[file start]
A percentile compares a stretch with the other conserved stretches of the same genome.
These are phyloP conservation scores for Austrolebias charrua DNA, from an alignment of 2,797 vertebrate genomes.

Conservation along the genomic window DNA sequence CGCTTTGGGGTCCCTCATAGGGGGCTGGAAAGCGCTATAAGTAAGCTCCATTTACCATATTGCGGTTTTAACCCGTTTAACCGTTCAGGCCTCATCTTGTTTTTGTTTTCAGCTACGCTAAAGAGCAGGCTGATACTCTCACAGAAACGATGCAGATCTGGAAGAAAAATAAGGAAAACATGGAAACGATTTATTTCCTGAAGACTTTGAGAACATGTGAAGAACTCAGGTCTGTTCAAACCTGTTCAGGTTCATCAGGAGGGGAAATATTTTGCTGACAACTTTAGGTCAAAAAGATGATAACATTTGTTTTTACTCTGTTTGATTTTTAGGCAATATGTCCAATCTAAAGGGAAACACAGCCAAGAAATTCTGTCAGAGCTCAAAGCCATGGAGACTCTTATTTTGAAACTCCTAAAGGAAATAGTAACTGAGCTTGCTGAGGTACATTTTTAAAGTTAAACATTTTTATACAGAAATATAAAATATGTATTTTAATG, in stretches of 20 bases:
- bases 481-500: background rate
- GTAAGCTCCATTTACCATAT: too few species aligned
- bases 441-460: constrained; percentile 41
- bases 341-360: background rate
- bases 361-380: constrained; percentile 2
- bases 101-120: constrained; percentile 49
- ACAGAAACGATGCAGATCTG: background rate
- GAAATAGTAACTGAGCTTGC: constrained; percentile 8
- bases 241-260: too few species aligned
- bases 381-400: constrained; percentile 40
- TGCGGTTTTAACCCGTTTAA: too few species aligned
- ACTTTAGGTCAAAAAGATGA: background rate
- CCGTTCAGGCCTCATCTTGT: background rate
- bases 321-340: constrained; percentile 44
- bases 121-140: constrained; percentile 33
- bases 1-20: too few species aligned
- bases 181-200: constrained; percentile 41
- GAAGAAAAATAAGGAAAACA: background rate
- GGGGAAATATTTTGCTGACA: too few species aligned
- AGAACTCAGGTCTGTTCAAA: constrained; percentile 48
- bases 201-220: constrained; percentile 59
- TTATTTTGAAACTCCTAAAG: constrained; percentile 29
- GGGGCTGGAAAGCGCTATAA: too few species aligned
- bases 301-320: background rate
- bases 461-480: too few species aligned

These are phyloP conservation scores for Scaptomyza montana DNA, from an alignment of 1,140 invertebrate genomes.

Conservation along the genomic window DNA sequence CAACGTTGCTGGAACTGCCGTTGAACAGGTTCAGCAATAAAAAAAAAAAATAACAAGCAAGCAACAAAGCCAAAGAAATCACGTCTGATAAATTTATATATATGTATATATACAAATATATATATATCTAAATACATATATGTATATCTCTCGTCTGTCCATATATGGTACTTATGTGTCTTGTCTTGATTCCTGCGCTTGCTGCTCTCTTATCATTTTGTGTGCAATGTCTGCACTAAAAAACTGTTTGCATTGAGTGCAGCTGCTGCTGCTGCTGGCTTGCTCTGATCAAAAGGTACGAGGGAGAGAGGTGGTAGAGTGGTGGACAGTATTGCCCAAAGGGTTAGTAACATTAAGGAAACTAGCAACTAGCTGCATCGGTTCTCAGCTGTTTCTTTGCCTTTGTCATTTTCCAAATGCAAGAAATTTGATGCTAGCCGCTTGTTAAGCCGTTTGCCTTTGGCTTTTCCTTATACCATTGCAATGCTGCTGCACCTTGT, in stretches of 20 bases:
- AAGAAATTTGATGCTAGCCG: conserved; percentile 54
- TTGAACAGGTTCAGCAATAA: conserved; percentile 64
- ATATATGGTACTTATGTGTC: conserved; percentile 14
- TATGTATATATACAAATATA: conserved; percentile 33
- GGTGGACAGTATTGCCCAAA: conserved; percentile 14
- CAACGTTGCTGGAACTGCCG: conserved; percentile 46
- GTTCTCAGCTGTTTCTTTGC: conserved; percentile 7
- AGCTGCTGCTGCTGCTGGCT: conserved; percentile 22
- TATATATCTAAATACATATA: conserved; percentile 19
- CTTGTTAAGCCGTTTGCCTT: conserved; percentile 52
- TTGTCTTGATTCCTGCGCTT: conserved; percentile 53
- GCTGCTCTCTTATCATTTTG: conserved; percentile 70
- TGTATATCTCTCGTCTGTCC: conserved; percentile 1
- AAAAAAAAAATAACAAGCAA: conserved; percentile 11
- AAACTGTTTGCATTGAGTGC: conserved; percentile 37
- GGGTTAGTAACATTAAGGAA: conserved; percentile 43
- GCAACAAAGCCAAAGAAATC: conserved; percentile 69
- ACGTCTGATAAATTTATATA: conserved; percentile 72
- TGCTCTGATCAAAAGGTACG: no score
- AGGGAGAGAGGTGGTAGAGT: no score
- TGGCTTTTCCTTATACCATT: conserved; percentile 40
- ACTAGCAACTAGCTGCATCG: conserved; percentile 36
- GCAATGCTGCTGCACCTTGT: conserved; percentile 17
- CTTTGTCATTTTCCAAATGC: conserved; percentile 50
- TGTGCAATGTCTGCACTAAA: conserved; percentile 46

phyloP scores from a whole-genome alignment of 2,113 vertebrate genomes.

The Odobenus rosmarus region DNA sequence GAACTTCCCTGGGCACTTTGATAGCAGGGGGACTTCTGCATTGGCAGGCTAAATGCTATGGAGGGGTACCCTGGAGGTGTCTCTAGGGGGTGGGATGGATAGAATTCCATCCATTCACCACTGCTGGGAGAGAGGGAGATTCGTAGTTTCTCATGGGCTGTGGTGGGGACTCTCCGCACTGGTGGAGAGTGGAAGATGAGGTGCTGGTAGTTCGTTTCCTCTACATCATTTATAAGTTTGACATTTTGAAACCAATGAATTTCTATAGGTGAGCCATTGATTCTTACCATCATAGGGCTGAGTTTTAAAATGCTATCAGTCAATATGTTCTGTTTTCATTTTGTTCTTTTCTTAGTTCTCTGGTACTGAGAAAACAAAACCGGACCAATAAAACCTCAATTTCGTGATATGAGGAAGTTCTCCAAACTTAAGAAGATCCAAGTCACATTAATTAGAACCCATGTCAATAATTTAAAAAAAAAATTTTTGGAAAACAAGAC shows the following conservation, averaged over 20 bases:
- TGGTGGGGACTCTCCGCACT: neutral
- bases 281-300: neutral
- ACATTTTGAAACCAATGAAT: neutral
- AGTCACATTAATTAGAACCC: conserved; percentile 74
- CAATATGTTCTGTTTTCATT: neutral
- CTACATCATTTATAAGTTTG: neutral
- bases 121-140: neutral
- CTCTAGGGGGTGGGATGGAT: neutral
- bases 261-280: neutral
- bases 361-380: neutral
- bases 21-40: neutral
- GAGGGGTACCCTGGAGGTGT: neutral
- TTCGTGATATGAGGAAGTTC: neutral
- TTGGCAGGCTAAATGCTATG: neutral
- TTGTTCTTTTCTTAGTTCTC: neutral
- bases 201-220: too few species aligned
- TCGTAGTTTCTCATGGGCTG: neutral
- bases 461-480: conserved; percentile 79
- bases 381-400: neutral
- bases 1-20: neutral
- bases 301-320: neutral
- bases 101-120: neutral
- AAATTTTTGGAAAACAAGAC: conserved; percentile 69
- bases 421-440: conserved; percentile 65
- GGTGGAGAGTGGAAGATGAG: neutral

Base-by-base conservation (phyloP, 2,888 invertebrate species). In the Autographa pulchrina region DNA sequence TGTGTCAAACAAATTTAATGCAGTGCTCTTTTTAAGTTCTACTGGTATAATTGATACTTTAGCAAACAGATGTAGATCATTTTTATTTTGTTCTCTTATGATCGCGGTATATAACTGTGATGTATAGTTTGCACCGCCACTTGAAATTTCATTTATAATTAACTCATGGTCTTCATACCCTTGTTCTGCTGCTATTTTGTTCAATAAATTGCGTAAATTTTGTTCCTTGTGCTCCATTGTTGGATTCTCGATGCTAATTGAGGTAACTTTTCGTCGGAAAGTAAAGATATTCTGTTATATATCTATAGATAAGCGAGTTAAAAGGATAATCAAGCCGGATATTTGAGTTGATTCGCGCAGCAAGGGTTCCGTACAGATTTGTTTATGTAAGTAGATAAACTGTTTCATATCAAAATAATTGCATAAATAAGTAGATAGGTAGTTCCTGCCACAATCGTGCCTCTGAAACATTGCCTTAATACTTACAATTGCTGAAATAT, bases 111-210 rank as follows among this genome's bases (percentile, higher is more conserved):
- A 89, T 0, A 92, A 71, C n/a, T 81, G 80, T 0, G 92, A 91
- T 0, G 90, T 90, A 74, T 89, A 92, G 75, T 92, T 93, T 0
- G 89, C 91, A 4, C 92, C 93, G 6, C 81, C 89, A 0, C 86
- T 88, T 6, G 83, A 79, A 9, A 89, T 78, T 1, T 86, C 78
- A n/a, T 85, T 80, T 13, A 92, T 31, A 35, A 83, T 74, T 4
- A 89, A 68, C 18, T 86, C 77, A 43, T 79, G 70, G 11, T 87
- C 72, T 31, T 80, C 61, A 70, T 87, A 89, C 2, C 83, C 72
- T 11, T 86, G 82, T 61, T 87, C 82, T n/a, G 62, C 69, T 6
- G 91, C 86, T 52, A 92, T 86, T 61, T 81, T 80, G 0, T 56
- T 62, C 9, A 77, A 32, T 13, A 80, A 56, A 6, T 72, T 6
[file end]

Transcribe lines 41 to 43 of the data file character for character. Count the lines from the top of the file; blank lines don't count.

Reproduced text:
- TTGTCTTGATTCCTGCGCTT: conserved; percentile 53
- GCTGCTCTCTTATCATTTTG: conserved; percentile 70
- TGTATATCTCTCGTCTGTCC: conserved; percentile 1